SFX 2014 – Serial effects in perception: prediction, priming and adaptation – Workshop

Pisa, 11th -12th December 2014

Recent studies show that perception is driven not only by the stimuli currently impinging on our senses, but also by the immediate past history. The current studies show that perception most often is dragged towards the past stimulus history. This feature, which is reminiscent of priming, is an optimizing strategy in an environment where things change slowly over time and the future is correlated with the present.

However this opens the question as to when it is beneficial to assume continuity between past and present and when is it beneficial to emphasize any differences between past and present, as occurs with sensory adaptation. The workshop aims at encouraging discussion in the field gathering more than 10 distinguished researchers worldwide. The workshop begins on Thursday the 11th in the afternoon and ends Friday 12th in the evening. The meeting will be hosted in the Seminar room of the Institute of Neuroscience - CNR in Pisa.

Confirmed speakers are:

Geoff Boynton, David Burr, Gianluca Campana, Marco Cicchini, Floris de Lange, József Fiser, Peter Foldiak, Aldo Genovesio, Árni Kristjánsson, Larry Maloney, Pascal Mamassian, Isabelle Mareschal, Lars Muckli, Samuel Solomon, Peter Thompson, David Whitney

Here is the programme (PDF) and the abstract book (PDF)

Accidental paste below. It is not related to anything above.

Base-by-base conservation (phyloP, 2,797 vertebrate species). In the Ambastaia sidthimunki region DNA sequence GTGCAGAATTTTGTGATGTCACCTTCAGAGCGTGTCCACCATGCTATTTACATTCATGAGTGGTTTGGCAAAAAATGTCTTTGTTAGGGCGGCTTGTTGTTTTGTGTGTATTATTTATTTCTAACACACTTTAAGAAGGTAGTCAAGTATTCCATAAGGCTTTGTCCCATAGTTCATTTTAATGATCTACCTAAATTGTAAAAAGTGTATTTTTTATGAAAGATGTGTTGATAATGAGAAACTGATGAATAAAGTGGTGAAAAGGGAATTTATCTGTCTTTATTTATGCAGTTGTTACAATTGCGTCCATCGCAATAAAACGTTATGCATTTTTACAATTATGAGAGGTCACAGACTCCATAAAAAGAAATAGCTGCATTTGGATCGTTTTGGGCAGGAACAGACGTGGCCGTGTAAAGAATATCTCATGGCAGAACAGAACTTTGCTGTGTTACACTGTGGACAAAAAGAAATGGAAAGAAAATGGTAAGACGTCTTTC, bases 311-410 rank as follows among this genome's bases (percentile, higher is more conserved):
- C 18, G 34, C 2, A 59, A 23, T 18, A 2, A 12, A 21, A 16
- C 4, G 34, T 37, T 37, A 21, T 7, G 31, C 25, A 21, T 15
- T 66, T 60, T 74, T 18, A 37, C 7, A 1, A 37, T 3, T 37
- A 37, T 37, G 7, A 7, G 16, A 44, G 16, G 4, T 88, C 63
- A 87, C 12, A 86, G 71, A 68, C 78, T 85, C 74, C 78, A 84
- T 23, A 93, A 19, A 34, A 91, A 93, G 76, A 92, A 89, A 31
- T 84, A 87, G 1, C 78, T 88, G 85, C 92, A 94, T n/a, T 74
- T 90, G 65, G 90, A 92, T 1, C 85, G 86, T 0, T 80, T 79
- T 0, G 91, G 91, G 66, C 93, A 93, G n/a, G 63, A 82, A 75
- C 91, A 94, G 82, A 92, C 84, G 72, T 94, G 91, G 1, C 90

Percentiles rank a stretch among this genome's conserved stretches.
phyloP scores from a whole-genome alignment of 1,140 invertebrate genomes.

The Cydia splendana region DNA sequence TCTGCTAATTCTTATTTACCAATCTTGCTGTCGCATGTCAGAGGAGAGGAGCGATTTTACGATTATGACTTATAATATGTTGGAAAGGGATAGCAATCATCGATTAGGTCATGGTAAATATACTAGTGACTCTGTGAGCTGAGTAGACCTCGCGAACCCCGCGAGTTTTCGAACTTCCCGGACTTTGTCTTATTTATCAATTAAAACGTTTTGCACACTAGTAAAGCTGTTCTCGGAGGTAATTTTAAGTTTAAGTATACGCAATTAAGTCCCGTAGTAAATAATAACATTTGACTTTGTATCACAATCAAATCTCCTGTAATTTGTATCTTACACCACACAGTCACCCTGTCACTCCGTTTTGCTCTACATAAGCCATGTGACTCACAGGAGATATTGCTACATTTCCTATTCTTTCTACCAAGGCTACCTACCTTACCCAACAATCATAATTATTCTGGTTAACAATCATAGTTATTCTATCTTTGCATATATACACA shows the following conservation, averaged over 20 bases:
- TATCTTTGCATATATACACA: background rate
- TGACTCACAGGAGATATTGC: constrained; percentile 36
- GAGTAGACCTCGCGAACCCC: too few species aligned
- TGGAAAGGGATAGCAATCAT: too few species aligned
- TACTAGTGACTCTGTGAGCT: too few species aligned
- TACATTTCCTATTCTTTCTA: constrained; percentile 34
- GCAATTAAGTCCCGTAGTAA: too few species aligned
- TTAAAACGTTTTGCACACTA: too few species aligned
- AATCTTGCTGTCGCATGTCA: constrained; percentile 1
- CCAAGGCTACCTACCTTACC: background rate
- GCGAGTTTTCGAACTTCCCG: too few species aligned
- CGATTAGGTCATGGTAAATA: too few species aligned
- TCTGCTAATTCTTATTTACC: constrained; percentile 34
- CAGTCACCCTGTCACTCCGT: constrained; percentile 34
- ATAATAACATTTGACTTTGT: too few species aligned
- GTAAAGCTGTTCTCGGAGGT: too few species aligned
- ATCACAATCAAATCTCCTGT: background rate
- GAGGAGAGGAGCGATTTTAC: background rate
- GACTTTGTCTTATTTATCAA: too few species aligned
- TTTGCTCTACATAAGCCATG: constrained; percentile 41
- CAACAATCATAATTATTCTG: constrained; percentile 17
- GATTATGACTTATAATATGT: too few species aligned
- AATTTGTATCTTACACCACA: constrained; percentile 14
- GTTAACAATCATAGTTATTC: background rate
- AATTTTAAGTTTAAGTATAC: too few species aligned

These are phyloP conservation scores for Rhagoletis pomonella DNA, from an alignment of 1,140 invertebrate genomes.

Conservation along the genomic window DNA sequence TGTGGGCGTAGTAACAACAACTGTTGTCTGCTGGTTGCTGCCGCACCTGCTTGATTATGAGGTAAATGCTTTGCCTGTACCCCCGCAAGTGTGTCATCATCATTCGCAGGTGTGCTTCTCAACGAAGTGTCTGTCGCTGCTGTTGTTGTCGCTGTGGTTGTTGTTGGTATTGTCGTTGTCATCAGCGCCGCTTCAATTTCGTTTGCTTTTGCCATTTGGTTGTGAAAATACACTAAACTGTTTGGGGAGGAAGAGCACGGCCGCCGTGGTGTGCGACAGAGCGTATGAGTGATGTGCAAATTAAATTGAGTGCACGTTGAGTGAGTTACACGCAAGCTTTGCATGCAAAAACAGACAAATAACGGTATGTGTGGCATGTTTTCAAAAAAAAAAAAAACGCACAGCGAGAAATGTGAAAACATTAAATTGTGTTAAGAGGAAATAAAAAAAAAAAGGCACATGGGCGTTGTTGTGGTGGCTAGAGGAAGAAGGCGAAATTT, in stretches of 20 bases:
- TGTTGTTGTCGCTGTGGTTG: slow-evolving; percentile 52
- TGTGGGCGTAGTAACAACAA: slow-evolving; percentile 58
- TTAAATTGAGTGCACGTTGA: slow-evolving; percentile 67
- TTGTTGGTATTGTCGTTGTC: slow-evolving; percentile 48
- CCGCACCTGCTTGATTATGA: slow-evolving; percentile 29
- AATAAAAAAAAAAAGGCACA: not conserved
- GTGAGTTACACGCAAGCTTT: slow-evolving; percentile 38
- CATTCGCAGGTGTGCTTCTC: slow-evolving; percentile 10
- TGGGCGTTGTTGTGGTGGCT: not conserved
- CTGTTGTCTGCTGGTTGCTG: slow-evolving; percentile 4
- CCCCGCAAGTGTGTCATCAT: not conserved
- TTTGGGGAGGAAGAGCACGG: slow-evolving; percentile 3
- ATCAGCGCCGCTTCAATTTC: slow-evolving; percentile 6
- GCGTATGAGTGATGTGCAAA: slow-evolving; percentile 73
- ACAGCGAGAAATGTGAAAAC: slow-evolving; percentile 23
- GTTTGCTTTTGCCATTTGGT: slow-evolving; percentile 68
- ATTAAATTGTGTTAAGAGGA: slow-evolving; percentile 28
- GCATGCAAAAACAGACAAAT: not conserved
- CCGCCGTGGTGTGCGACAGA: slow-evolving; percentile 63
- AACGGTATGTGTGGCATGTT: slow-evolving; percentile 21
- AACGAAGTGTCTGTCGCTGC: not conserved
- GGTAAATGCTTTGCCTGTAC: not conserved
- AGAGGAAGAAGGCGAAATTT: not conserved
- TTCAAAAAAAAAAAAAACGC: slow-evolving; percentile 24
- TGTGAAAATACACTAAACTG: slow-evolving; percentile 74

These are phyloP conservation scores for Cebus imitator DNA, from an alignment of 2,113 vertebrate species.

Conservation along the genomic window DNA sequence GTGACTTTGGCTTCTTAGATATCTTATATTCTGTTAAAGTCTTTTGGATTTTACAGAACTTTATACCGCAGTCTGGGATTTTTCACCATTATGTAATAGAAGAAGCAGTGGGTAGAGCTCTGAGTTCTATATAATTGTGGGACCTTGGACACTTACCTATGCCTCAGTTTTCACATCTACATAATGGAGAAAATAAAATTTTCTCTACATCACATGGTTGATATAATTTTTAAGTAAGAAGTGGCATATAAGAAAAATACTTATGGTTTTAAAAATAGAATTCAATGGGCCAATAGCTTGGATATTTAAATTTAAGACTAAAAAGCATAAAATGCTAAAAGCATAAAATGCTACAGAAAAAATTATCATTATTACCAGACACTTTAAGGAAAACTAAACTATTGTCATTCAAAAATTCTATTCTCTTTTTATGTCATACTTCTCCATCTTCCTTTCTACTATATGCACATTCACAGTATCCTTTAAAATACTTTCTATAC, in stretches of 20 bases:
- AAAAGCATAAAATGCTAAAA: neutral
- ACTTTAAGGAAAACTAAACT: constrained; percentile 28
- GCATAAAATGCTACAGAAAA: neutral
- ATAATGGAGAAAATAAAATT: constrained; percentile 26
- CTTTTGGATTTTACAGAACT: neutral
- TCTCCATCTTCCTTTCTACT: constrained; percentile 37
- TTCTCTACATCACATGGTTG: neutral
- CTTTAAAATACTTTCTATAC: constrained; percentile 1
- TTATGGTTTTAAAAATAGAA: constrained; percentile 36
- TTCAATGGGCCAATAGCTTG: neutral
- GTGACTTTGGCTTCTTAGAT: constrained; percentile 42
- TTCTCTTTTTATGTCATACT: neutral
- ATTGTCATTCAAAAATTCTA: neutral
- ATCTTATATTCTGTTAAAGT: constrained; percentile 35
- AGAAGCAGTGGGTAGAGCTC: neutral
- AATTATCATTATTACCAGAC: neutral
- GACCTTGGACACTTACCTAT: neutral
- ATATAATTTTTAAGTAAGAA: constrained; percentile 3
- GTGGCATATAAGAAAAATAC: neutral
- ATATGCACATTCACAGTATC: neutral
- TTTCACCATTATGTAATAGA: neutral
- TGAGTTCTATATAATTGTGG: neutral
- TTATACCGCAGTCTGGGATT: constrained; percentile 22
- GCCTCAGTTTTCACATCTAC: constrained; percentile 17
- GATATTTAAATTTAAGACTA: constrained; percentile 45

Here there are a large map and an enlargement of Pisa City Center. A zoomed version of CNR premises can be found here


For travel and accomodation, visit the following links: http://www.pisa-airport.com/ and http://www.hotelleonardopisa.it/azienda.aspx?idm=12&idl=2

Wi-fi connection with Eduroam login will be available on the workshop premises and in the lab.

For any detailed information contact us (David Burr, Guido Marco Cicchini).

Special Issues on Multisensory Research

Multisensory research is calling for papers to appear in four special issues due publishing by mid-2015

Special Issue on Multimodality of Early Sensory Processing
Guest Editors: Paola Binda, Guido Marco Cicchini and Roberto Arrighi
Deadline is extended to 30 November 2014. Click here for more details.

Special Issue on Multisensory Development and Plasticity
Guest Editors: Monica Gori and Ileana Hanganu-Opatz
Deadline is 30 September 2014. Click here for more details.

Special Issue on Vestibular Cognition
Guest Editors:  Laurence Harris and Elisa Ferrè
Deadline is 1 October 2014. Click here for more details.

Special Issue on Understanding the Correspondences
Guest Editors:  Charles Spence, Ophelia Deroy and Cesare V. Parise,
Deadline is 1 October 2014. Click here for more details.

Online submission: Articles for publication in Multisensory Research can be submitted online through Editorial Manager, please click here.